The Defense Department on Tuesday submitted to Congress a report mandated by the National Defense Authorization Act for Fiscal Year 2017, which outlines a proposed restructuring "to better pursue the goals of technological superiority, affordable systems, and well managed business operations."
Read more.
Air Force Gets Creative to Tackle Pilot Shortage | 30 Jul 2017 | by Oriana Pawlyk
Air Force's pilot shortage has leaders worried not only about filling gaps in the immediate future, but also how the military and civilian airlines may suffer without fine-tuned aviators in decades to come.
As a result, Air Mobility Command at 
Scott Air Force Base, Illinois, if given permission, may start a small group tryout for pilots testing a new program in which aviators stay at their home-duty stations longer, thus increasing their longevity and likelihood to stay in service, the head of the command told in an exclusive interview.
"Should we go with a 'fly-only' track?" Gen. Carlton Everhart II asked rhetorically during an interview Wednesday, July 26th
Read more.
Goldfein: Bomber Roadmap, Priorities Paper Coming Soon | 27 Jul 2017 | by John Tirpak
The Air Force will in September release a long-awaited new Bomber Roadmap which will focus not just on the B-1B, B-2, B-52, and B-21, but enabling technologies and things such as standoff weapons, Chief of Staff Gen. David Goldfein said Wednesday, also promising a new white paper on Air Force priorities. 

At a Capitol Hill event hosted by AFA, Goldfein said Global Strike Command chief Gen. Robin Rand has been in a “very aggressive dialogue with Congress” about USAF’s bomber plans for the last week or so, seeking congressional input and “socializing” the document so there are no surprises when it’s released. “It’s not even just a bomber roadmap,” he said. “It’s a Global Strike roadmap, that includes all these capabilities that come together to allow us to hold these targets at risk” around the world.
Read more.
Fiscal Year 2018 (FY 2018) Appropriations Work Continues…Slowly
So far, the majority of the defense oversight committees in Congress have marked their budgets approximately $30 billion higher than the President’s budget request, so the military could see increased funding in FY 2018. However, without amending the BCA, sequester is triggered, and spending reverts to only $549 billion.
In late July, the House passed a four-bill appropriations package that included $658 billion for defense--$584 billion in base funding and $74 billion in Overseas Contingency Operations (OCO) funding. The bill also included the FY 2018 Energy, Legislative Branch, and MILCON-VA (Military Construction-Veterans Affairs) funding.  The MILCON-VA portion provides $88 billion in discretionary spending for MILCON and VA programs.
Unfortunately, in July the Senate Appropriations Committee set FY 2018 defense funding lower at only $513 billion in base funding and $82 billion in OCO funding.
                                                          Base Budget        OCO               TOTAL
House Defense Appropriations Committee (HAC-D) $584.2 billion $73.9 billion $658.1 billion
Senate Defense Appropriations Committee (SAC-D) $513 billion $82 billion $595 billion
President’s Budget Request $603 billion $64.6 billion $667 billion
BCA Spending Limit for 2018 $549 billion    
FY 2018 National Defense Authorization Act (NDAA)

The Senate’s work on the NDAA was delayed because of the extensive debate on different versions of the Affordable Care Act (ACA), so the NDAA will be a priority upon their return in September. The Senate’s version of the NDAA authorizes a total of $700 billion in defense spending, including $640 billion in base budget spending and $60 billion in OCO funding.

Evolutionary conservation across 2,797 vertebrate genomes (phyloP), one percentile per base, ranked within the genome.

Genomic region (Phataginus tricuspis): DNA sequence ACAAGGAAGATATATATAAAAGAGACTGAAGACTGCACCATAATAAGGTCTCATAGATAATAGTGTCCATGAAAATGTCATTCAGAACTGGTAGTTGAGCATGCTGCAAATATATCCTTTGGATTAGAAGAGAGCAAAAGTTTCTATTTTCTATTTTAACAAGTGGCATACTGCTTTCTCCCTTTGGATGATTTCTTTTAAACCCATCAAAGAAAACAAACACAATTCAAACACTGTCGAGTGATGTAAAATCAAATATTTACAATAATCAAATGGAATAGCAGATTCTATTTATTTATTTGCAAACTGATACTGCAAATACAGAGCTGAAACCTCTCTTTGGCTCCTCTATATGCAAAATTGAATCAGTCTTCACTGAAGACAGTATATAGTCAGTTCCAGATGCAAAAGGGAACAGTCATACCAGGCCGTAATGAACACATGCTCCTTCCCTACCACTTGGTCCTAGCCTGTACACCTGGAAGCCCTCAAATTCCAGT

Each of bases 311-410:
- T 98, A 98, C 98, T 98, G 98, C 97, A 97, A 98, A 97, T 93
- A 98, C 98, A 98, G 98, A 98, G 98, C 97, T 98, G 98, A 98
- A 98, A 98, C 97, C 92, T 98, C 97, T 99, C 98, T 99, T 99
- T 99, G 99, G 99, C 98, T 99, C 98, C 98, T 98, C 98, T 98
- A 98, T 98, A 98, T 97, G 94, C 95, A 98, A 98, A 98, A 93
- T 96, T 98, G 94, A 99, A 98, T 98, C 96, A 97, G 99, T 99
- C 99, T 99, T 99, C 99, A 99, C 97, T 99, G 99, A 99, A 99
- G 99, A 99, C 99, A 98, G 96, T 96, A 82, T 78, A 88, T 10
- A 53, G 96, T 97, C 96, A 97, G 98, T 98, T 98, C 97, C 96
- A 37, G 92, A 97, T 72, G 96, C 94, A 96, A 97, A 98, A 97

Base Budget        OCO               TOTAL
House of Representatives/HASC $621.5 billion $75 billion $696.5 billion
Senate/SASC $640 billion $60 billion $700 billion
The House’s NDAA included a provision standing up a Space Corps within the Department of the Air Force. AFA agrees with the Air Force that space should be on everyone’s radar and welcomes the debate in Washington. Space is a contested environment, and operating the nation’s space assets is vital to the Air Force’s mission to win in Air, Space and Cyberspace. As a nation we do not go to war without space assets’ integral role in the joint fight kill chain. As the operation of our nation’s space assets is critical to our nation’s security, we strongly endorse the Air Force’s efforts to consolidate Space Operations Command and Control into a single, joint command-and-control center.


"We've asked to increase the end-strength in the United States Air Force, but we're also putting money into immediate readiness, and then medium and long-term modernization."

- The Honorable Dr. Heather Wilson, Secretary of the Air Force (SECAF)

“This [Space Corps proposal] will make it more complex, add more boxes to the organization chart, and cost more money. And if I had more money, I would put it into lethality, not bureaucracy. …I don’t need another chief of staff and another six deputy chiefs of staff.”

- The Honorable Dr. Heather Wilson, Secretary of the Air Force (SECAF)


“I will tell you this, that right now, as we make this transition from a benign to a warfighting environment, I would just offer to you that any move that actually ends up separating space as opposed to integrating space I would argue is a move in the wrong direction, because if I was the Chief of Naval Operations, the Chief of Staff of the Army and my fellow joint chiefs and I were sitting here, I would tell you for all of the missions that we as joint chiefs do in the business of combined arms against an enemy, space is absolutely essential to every one of our missions.”
- General David Goldfein, Chief of Staff of the Air Force (CSAF)


Sep 15-17:    2017 Joint Base Andrews Air Show (with AF Thunderbirds)

Sep 18-20:    AFA’s Air, Space, & Cyber Conference, Washington, DC
Sep 30:         Fiscal Year 2017 (FY 2017) Ends
Oct 1:            Fiscal Year 2018 (FY 2018) Begins


If you have questions, please contact:

Keith Zuegel
Senior Director, Government Relations
Air Force Association